Rafael Nadal claims 16th Grand Slam title by winning U.S. Open

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NEW YORK (AP) — Rafael Nadal against Kevin Anderson in the U.S. Open final shaped up as quite a mismatch — and that’s exactly what it was.

His game at a high level at the end of an unusually easy path through a Grand Slam field, Nadal overwhelmed first-time major finalist Anderson 6-3, 6-3, 6-4 on Sunday to win his third championship at Flushing Meadows.

It is the No. 1-ranked Nadal’s second Grand Slam title of the year and 16th overall. Among men, only longtime rival Roger Federer has more, with 19.

At No. 32, Anderson was the lowest-ranked U.S. Open men’s finalist since the ATP computer rankings began in 1973. The 31-year-old South African never had been past the quarterfinals at any major tournament in 33 previous appearances, so when he won his semifinal on Friday, he climbed into the stands to celebrate.

There would be no such joy for him on this day. Nadal simply dominated every facet of the 2½-hour final.

Nadal added to his U.S. Open triumphs in 2010 and 2013 and improved to 16-7 in Grand Slam finals. For the first time since 2013, he appeared in three in a single season, losing to Federer at the Australian Open in January, then beating Stan Wawrinka for his record 10th French Open trophy in June.

Nadal’s career haul also includes two trophies from Wimbledon and one from the Australian Open. All of his big victories have come while being coached by his uncle, Toni, who is now stepping aside. The U.S. Open was the last Grand Slam event of their partnership.

Not since Pete Sampras at Wimbledon in 2000 had a man won a Slam tournament without facing any opponents ranked in the top 20.

In New York this time, the bracket was weakened by the injury withdrawals of three of the top five men: past champions Andy Murray, Novak Djokovic and Wawrinka.

Plus, Nadal did not need to deal with Federer: The potential for a semifinal, which would have been their first U.S. Open meeting, was dashed when Juan Martin del Potro eliminated Federer in the quarterfinals. Nadal then beat del Potro, the 2009 champion but now ranked 28th, in the semis.

Much like Nadal’s 6-2, 6-3, 6-1 win against Wawrinka at Roland Garros, the only beauty of this match was not in its competitiveness — not by a long shot — but in an appreciation for one participant’s absolute superiority.

Forehands whipped up the line. Two-handed backhands ripped cross-court with ferocity. The spinning, back-to-the-net returns of serves that darted in at him at more than 130 mph (210 kph) and helped him break Anderson four times.

He even came up with some terrific volleys, winning the point on all 16 of his trips to the net. Anderson, meanwhile, finished 16 for 34 in that category. Another difference-maker: Nadal never faced a break point, although that was more a reflection of his talent once the ball was in play than any particularly dominant serving.

With Nadal standing way back to receive serves, nearly backing into the line judges, he neutralized Anderson’s most effective skill. Anderson came in having won 103 of 108 service games across six matches, but Nadal accumulated break points at will from the get-go — two in a six-deuce game at 1-all, another two in a five-deuce game at 2-all.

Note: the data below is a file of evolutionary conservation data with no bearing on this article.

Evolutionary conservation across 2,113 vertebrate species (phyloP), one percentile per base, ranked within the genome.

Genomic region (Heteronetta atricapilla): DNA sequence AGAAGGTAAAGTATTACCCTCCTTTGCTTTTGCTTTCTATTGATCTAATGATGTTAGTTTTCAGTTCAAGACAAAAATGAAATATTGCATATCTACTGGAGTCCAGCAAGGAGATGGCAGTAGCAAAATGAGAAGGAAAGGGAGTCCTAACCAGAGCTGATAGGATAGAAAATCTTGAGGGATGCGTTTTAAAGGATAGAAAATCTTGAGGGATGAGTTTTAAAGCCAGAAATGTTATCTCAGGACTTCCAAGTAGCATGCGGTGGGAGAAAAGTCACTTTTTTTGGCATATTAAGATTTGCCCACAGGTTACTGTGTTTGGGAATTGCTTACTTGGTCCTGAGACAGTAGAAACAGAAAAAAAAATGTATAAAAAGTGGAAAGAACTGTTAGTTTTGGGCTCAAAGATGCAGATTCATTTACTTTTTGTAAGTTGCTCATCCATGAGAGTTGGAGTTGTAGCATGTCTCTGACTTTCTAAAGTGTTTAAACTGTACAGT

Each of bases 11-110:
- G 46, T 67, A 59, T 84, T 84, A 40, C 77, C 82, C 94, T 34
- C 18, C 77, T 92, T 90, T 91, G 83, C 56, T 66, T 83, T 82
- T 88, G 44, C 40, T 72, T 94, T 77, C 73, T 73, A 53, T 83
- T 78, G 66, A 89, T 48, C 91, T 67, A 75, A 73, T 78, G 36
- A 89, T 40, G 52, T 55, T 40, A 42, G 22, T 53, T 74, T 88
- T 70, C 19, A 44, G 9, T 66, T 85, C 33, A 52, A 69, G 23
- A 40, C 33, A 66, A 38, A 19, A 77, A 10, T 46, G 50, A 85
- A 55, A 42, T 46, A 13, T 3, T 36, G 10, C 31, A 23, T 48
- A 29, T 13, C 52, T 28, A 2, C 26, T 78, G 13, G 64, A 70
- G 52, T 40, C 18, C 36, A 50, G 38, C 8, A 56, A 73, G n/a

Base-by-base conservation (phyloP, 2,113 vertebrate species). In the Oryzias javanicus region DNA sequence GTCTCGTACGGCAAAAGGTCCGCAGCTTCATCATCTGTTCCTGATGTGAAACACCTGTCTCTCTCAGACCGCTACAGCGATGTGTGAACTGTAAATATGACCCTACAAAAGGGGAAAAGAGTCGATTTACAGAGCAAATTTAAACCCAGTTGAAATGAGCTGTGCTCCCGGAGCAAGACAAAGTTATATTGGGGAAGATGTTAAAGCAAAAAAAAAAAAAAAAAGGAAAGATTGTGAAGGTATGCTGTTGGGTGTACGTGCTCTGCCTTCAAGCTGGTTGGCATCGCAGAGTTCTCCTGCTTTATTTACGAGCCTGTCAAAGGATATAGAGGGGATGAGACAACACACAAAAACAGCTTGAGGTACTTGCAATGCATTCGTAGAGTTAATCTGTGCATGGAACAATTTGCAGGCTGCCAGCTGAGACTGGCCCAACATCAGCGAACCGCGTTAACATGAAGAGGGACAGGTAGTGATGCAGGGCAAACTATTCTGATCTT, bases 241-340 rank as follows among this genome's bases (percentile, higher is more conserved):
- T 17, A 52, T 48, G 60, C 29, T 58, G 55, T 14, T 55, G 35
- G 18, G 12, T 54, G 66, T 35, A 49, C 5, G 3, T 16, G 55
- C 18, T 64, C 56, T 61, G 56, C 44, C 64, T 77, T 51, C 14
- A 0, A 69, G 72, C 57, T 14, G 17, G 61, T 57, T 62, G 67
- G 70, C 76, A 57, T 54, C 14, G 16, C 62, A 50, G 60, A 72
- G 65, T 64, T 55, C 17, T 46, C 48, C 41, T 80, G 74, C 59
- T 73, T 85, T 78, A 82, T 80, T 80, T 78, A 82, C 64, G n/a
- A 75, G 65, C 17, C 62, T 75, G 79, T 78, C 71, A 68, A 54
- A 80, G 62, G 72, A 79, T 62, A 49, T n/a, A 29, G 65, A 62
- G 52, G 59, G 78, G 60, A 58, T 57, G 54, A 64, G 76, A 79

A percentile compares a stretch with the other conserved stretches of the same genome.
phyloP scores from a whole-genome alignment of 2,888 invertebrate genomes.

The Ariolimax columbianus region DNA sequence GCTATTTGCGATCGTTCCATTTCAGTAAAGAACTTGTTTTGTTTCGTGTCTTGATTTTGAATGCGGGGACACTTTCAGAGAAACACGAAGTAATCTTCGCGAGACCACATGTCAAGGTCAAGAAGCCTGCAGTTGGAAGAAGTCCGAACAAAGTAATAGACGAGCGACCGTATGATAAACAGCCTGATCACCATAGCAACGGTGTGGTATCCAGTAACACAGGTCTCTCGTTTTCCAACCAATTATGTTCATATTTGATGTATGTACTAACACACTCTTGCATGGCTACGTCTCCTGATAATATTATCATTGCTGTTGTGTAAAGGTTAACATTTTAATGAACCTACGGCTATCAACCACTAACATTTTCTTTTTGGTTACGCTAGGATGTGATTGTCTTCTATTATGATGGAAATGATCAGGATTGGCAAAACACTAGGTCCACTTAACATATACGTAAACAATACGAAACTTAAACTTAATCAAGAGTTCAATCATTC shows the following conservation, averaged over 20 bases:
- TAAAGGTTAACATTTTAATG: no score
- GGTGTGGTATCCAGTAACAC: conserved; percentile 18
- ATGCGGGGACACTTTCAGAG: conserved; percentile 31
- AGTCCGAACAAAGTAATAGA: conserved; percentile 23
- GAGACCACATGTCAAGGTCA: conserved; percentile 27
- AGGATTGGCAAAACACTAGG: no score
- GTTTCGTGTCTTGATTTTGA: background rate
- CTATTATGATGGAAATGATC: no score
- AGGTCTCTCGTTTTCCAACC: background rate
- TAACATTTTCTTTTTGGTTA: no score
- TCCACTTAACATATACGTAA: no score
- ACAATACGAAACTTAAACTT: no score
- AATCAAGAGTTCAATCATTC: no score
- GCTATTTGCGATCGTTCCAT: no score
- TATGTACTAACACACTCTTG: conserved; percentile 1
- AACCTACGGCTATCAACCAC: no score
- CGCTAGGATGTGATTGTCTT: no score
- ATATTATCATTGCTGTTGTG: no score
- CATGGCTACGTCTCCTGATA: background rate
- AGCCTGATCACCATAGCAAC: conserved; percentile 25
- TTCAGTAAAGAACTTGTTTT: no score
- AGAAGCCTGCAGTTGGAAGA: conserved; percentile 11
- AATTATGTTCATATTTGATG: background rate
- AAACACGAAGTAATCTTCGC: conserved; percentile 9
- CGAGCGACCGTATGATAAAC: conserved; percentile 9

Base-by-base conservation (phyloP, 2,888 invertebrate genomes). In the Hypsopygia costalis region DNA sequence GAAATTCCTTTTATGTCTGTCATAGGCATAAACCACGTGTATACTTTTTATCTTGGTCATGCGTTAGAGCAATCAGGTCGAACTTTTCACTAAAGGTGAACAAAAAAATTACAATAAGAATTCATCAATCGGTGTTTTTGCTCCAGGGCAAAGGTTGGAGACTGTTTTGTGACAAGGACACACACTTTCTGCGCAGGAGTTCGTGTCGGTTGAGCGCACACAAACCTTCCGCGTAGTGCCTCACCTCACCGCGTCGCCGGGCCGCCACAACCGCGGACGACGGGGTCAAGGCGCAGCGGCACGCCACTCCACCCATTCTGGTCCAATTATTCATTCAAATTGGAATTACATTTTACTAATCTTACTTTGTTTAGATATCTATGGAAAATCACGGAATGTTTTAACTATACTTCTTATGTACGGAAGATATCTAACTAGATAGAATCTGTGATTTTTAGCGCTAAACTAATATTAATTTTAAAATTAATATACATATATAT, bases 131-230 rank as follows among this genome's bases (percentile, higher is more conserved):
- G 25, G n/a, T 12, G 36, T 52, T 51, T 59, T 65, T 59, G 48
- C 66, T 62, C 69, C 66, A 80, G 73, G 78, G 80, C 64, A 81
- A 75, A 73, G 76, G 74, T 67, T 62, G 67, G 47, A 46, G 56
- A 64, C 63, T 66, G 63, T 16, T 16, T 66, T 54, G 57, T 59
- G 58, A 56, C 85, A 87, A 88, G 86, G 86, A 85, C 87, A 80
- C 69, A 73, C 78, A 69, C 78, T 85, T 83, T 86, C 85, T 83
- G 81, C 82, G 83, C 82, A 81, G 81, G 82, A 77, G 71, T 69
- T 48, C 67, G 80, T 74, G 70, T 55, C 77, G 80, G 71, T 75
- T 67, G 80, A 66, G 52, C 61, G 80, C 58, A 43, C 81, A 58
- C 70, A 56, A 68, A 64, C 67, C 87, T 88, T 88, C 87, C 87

Anderson began trying to end points quickly with a volley. Two problems with that: Anderson is not usually a serve-and-volleyer and so is no expert at that tactic; Nadal is superb at summoning passing shots at extreme speeds and angles, especially when facing the sort of target provided by the 6-foot-8 (2.03-meter) Anderson, the tallest Grand Slam finalist in history.

It was only a matter of time until Nadal capitalized on a chance. Anderson let him do just that at 3-all, 30-all, double-faulting to offer up Nadal’s fifth break point of the match, then badly pushing a cross-court forehand wide.

That only made the score 4-3, but the statistics until then were telling: Anderson had 21 unforced errors, Nadal just four. A pattern had been established. When Nadal broke to lead 4-2 in the second set, that was pretty much that.

As the 2017 Grand Slam season wrapped up, it marked a return to the heights of their sport for Nadal and Federer: Each won two of the four major titles.

Not only didn’t Nadal win one in 2015 or 2016 — his first such shutouts since 2004, when he was still a teenager — but he didn’t even make it to a major final in that span. Seems safe to say that, at age 31, he is once again the Nadal of old.

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Alina Zagitova wins Rostelecom Cup; Gracie Gold withdraws

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Olympic champion Alina Zagitova dominated the Rostelecom Cup, while Gracie Gold withdrew before Saturday’s free skate at her first competition in 22 months, citing emotional stress.

Zagitova skated a flawed free, but still totaled 222.95 points and prevailed by 24.94 over countrywoman Sofia Samodurova. Zagitova qualified for December’s Grand Prix Final, the second-biggest annual international competition, which takes the top six skaters from the fall Grand Prix Series.

Gold, coming back from treatment for anxiety, depression and an eating disorder, was in last place of 10 skaters after struggling with jumps in Friday’s short program.

Gold, a Sochi Olympian and two-time U.S. champion, later tweeted that she withdrew because competing in the free skate would be damaging to her mental health and confidence.